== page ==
[12.] Q. Mr. President, when you were minority leader of the House, would you not have been horrified by a President who proposed to--who predicted a $30 billion deficit and then proposed a big tax cut on top of it?

THE PRESIDENT. Well, I am horrified as President. [Laughter] But unfortunately, because of the economic problems we have--the recession--our revenues have dropped very substantially. And because of the recession, we have had to pay out substantially more in unemployment compensation and for the Public Service Employment Act. The net result is that we were looking at a $30 billionplus deficit, whether we did anything.

And in order to stimulate the economy and to provide jobs and to get money back into the hands of the American people, I felt that in these extenuating circumstances that a tax reduction or rebate was absolutely essential, and I believe that it is the right medicine for our current illness. And I think if we had done nothing, the patient would have been in much worse condition.


[13.] Q. Mr. President, does the state of the American economy permit additional military and economic aid to Vietnam or Cambodia?

THE PRESIDENT. I believe it does. When the budget was submitted for fiscal 1975, in January of 1974, the request was for $1.4 billion for military assistance. The Congress cut that to $700 million.

The request that I will submit for military assistance in a supplemental will be $300 million. I think it is a proper action by us to help a nation and a people prevent aggression in violation of the Paris accords.


[14.] Q. Mr. President, the deadline for draft deserters and draft dodgers is about to run out for your amnesty program. I was just wondering--are you considering extending that deadline, or will it die as it's now scheduled?

THE PRESIDENT. I am in the process right now of analyzing whether there should be an extension of the amnesty program beyond the January 31 deadline. I have not made a final decision on that at this point.


[15.] Q. Mr. President, could you bring us up to date with an evaluation of the state of detente with the Soviet Union in the light of what happened to the trade agreement?

THE PRESIDENT. It is my judgment that the detente with the Soviet Union will be continued, broadened, expanded. I think that is in our interest, and I think it is in the interest of the Soviet Union.

I, of course, was disappointed that the trade agreement was canceled, but it is my judgment that we can continue to work with the Soviet Union to expand trade, regardless. And I would hope that we can work with the Congress to eliminate any of the problems in the trade bill that might have precipitated the action by the Soviet Union.


[16.] Q. Mr. President, would you consider gasoline rationing if that was the choice you were given by Congress and they rejected your plan for increased taxes?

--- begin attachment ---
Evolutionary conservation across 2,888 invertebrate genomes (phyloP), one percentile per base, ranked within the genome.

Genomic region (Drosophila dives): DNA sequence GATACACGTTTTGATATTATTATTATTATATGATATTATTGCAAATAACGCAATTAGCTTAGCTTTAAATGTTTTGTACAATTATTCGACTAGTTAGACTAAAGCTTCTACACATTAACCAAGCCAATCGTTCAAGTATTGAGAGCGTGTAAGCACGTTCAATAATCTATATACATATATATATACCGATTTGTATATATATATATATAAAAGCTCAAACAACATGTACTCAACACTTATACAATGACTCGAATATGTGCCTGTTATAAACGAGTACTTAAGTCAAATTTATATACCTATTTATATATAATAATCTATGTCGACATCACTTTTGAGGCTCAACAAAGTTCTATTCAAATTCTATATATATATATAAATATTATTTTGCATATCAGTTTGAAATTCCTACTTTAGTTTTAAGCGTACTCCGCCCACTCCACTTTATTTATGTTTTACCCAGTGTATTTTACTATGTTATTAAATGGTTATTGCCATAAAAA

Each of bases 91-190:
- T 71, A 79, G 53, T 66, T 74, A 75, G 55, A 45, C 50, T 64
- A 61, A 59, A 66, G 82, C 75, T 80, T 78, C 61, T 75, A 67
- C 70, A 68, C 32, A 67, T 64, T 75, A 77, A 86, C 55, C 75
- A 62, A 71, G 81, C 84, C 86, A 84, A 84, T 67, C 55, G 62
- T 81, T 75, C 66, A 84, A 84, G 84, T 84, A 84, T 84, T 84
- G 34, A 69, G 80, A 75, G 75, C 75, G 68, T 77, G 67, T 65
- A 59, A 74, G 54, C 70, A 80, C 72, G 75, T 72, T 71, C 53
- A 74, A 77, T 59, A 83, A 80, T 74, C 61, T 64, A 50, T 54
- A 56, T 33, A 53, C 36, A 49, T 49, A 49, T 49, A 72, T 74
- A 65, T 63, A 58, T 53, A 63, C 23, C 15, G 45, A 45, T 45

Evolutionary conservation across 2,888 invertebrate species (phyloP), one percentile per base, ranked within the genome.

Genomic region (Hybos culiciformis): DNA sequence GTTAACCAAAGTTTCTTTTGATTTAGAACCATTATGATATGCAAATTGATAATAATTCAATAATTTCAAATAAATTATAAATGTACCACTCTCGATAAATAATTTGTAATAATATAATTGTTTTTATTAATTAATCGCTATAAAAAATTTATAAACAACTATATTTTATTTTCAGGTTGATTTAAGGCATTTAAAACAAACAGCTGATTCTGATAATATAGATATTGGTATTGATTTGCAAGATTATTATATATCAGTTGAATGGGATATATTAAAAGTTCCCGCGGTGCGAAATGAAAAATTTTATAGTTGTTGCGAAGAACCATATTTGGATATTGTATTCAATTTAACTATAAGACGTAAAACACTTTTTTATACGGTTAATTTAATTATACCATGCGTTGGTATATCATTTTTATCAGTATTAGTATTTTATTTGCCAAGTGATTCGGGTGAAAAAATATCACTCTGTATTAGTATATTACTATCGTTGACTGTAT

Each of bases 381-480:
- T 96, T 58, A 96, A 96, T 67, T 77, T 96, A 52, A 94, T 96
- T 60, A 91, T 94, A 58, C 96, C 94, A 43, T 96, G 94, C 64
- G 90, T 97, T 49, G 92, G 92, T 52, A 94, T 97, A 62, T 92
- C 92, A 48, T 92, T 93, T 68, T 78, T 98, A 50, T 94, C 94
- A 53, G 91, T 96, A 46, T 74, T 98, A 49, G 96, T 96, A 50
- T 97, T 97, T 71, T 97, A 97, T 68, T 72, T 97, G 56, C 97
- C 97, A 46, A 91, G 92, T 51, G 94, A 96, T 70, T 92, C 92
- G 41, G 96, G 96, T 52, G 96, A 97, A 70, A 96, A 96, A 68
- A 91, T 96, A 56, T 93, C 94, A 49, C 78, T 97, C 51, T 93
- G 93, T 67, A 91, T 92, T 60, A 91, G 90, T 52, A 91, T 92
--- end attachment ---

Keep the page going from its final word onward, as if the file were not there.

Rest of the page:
THE PRESIDENT. I think it is the obligation of the Congress, if they favor gas rationing, to make it mandatory. I do not approve of it because I think it is the wrong solution to the problem.

Gas rationing, as I indicated, does not provide any stimulant whatsoever for alternative sources of energy. It would not provide us any of the wherewithal to find new sources of energy, whether it is solar, geothermal. It would not provide us any capability of further exploration of crude oil.

I think gas rationing would provide many inequities. As I illustrated in my opening statement, in my judgment gas rationing would provide an inflexible answer to a problem that has to be solved by some new initiatives, and a 5-year to 10-year gas rationing program, which is what it would have to be, would hamstring rather than help our solution.


[17.] Q. Mr. President, if requested by Congress, would you consider postponing for a time--90 days perhaps--your plan to increase the tariff on imported oil?

THE PRESIDENT. I think it is important for the Congress to understand, in the solution of the energy program, that we should move forward and not take a backward step.

If we were to postpone the imposition of the $1 extra per barrel on imported oil, it would start the momentum going for the cutback of 1 million barrels per day in foreign oil imports, and the sooner we start that, the better it will be in the conservation of energy, which is essential to our present and future well-being.


[18.] Q. Mr. President, a two-part followup on Vietnam. What is your assessment of the military situation there, and are you considering any additional measures, beyond a supplemental, of assistance to the South Vietnamese Government?

THE PRESIDENT. The North Vietnamese have infiltrated with substantial military personnel and many, many weapons in violation of the Paris accords. They are attacking, in many instances, major metropolitan areas and province capitals.